Hong Kong shows two faces of justice
By Kent Ewing
HONG KONG - One country, two systems - that has been a proud governing mantra for this city's autonomy since the handover from British to Chinese rule 16 years ago. Now, however, a second, far-less-savory formula may apply: one city, two systems of justice.
In the first of those systems, American cyberspy-turned-whistleblower Edward Snowden came to Hong Kong seeking refuge from the US government and was celebrated as a hero in the streets and treated with kid gloves for weeks by city officials as he used the media to air sensational revelations of top-secret mass surveillance programs carried out by the US and British governments.
In the end, in the face of extradition demands from the United
States, Snowden was allowed safe passage to Hong Kong International Airport, where he boarded a flight to Moscow, which last week granted him asylum for one year.
In the second example, Libyan dissident-on-the-run Sami al-Saadi in March 2004 sought protection in Hong Kong for himself, his wife and four small children. They were reportedly seized by Hong Kong authorities - acting, he claims, on instructions from the US Central Intelligence Agency and its British counterpart, M16 - and placed on a flight to Tripoli. There, Saadi was promptly imprisoned and tortured by the regime of Colonel Muammar Gaddafi.
But with the fall of Gaddafi in 2011, Saadi was freed from his Libyan dungeon to tell his story to the world. He has been talking ever since.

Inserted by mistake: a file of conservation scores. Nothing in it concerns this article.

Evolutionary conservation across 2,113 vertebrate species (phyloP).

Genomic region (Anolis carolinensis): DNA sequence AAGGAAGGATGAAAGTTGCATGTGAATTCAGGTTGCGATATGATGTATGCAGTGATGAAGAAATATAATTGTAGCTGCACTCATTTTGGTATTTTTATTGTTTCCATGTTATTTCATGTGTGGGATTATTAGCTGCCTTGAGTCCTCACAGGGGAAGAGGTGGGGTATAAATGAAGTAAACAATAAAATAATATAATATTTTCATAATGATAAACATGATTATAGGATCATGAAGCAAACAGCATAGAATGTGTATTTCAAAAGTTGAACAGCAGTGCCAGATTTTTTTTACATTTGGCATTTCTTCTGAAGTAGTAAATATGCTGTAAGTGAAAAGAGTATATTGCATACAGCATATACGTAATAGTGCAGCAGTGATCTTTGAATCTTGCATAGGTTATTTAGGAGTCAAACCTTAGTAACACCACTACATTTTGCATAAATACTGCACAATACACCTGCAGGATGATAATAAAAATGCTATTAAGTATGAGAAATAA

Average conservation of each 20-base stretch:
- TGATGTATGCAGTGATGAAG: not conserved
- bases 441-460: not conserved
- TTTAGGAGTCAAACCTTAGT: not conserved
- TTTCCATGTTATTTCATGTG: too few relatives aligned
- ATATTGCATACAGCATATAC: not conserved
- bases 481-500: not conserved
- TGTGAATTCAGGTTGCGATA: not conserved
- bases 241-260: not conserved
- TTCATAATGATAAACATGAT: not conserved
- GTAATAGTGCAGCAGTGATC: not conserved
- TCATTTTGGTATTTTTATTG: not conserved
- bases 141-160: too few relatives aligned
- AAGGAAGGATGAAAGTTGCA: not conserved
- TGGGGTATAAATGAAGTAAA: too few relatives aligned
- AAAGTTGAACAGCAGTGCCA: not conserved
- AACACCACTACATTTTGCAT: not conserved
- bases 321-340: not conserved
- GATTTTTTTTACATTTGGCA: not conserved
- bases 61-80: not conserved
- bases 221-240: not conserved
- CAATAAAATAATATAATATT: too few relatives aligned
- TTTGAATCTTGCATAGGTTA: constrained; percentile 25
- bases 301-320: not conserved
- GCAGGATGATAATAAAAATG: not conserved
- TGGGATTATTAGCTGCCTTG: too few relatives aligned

Saadi, 47, now threatens to sue the Hong Kong government for its alleged complicity in his secret rendition to Tripoli. The city is considering offering him a HK$26 million (US$3.4 million) settlement to keep the case (and its sordid, cloak-and-dagger details) out of court.
Last December, Saadi accepted a payout for that amount from the British government, and he is likely to take the Hong Kong offer as well. That will make the former political prisoner, almost certainly regarded as a terrorist in Washington and London, a very rich man and keep the damning details of his case out of the Hong Kong courts and media headlines.
But it doesn't mean the city's reputation for transparency and maintaining the rule of law hasn't suffered a terrible blow.
A US$3.4 million settlement would get Hong Kong off the legal hook for allegedly conspiring in a brand of brutal abduction that is euphemistically referred to as "extraordinary rendition". But it would also amount to an admission of guilt and beg the question of how many other suspected terrorists the CIA and M16 have furtively transited through the city with the full support and assistance of Hong Kong officials.
Was Saadi a terrorist? That, of course, depends on who you ask.
In 1988, he fled Libya to join other Libyan exiles opposed to Gaddafi's ruthless 42-year rule, which ended in August 2011 and was followed by the gruesome capture and execution of the 69-year-old dictator two months later.
In the early 1990s, Saadi reportedly received military training in the mountains of Pakistan from groups linked to al-Qaeda and took a nom de guerre, Abu Munthir. This training would earn him a leading role in the Libyan Islamic Fighting Group, whose aim was to overthrow Gaddafi.